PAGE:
Top seven questions relating to Investec transfer of equity
- I am hoping to refinance my apartment in Wakefield
switching from Coventry BS to Investec. The flat is currently in joint names but wish for it to be in my name only once I transfer. My wife has verbally consented to this and is willing to transfer equity but neither of us want to incur conveyancing solicitor fees.
- I am planning on removing a name from a joint mortgage and the Investec require me to use a conveyancing solicitor to carry out the legalities. Can you recommend a reasonably priced Blaenavon
lawyer to deal with the transfer of equity? They need to be on the Investec conveyancing panel.
- Will I incur any charges for a Transfer of Equity where the existing mortgage is with Investec?
- My partner and I have equal shares in a buy to let. I am a higher rate tax payer. Preferably I would like to complete a transfer of equity to her sole name in order reduce our tax on rental income. Assuming Investec are content with this the legal fees are not prohibitive. What are the implications when we sell? As I would no longer be on the title documents would I lose my CGT relief.
- I am selling my share of a flat in Hendon to my co-owners fiance, they are sticking with Investec as the the existing lender. We are debating as to who should cover the charges for the transfer of equity. Should this be split or is one party liable for the legal bill?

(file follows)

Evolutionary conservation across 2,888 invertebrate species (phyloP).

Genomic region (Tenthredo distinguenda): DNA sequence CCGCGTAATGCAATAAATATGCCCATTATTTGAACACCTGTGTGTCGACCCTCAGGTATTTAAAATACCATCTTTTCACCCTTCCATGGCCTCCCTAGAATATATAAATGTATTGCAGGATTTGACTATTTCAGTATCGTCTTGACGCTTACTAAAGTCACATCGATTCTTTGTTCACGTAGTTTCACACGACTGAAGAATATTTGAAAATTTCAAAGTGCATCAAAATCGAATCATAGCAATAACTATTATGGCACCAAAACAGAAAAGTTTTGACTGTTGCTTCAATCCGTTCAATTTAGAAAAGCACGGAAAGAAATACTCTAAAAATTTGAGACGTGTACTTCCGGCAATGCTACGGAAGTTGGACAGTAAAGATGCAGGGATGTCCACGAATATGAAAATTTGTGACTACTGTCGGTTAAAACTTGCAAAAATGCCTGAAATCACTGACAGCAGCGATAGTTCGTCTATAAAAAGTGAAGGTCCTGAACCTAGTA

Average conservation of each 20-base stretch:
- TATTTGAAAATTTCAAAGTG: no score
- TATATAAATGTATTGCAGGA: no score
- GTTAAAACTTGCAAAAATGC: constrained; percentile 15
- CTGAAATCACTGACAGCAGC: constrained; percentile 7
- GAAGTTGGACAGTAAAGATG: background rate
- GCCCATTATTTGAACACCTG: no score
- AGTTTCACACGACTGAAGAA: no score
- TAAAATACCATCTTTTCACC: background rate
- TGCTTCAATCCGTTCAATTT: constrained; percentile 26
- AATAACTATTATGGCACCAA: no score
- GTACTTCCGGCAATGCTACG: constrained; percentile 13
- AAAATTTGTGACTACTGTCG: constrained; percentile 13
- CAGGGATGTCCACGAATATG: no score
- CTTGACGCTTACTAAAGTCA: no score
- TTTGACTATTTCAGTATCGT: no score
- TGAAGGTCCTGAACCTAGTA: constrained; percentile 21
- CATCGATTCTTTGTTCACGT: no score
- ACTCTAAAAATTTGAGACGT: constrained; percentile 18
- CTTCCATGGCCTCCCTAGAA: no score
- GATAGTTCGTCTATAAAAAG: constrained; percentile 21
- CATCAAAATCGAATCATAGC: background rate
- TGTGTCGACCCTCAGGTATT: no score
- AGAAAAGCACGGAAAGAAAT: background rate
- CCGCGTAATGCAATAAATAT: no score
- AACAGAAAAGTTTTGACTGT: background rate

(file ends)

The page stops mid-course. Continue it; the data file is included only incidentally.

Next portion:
- As things stand I have a joint Investec mortgage with my step-brother and am investigating the option of him assuming responsibility for the whole mortgage and extracting myself from it, so as to enable me to buy somewhere with my soon-to-be-wife. The outstanding mortgage is in the region 175k, and the property value is approx 600k. Is this a transfer of equity? Is land tax payable?
- What if my application doesn't meet Investec lending criteria for a transfer of equity?
Questions that your lawyer is likely to ask in relation to your Investec Transfer of Equity
Please provide the name(s) and addresse(s) of anyone to be added to the property title?
Please list all persons who occupy the property, their respective ages and relationships to you.
Please provide a copy of your National Insurance Number?
Please provide the details of anyone to be removed from the title deeds?
Is it the case that one of the registered owners passed away? If so please provide us with a copy of the Death Certificate, Probate and a copy of the Will.
Please confirm whether you are receiving any payment as part of the Transfer or Equity and from whom and give details of the amount?
Caveats to be read in in addition to the above Investec transfer of equity information :
Tax and Legal
There are numerous potential tax and legal implications when transferring equity for your property. You should always seek the advice of a solicitor on the Investec conveyancing panel and accountant before transferring equity.
Transfer of Equity Conveyancing for Leasehold titles
If your property is leasehold, the lease may have a requirement for notices to be served and that you obtain the consent of the freeholder. If such restrictions are not strictly observed you may be in violation of the lease. This could trigger the freeholder taking enforcement action against you.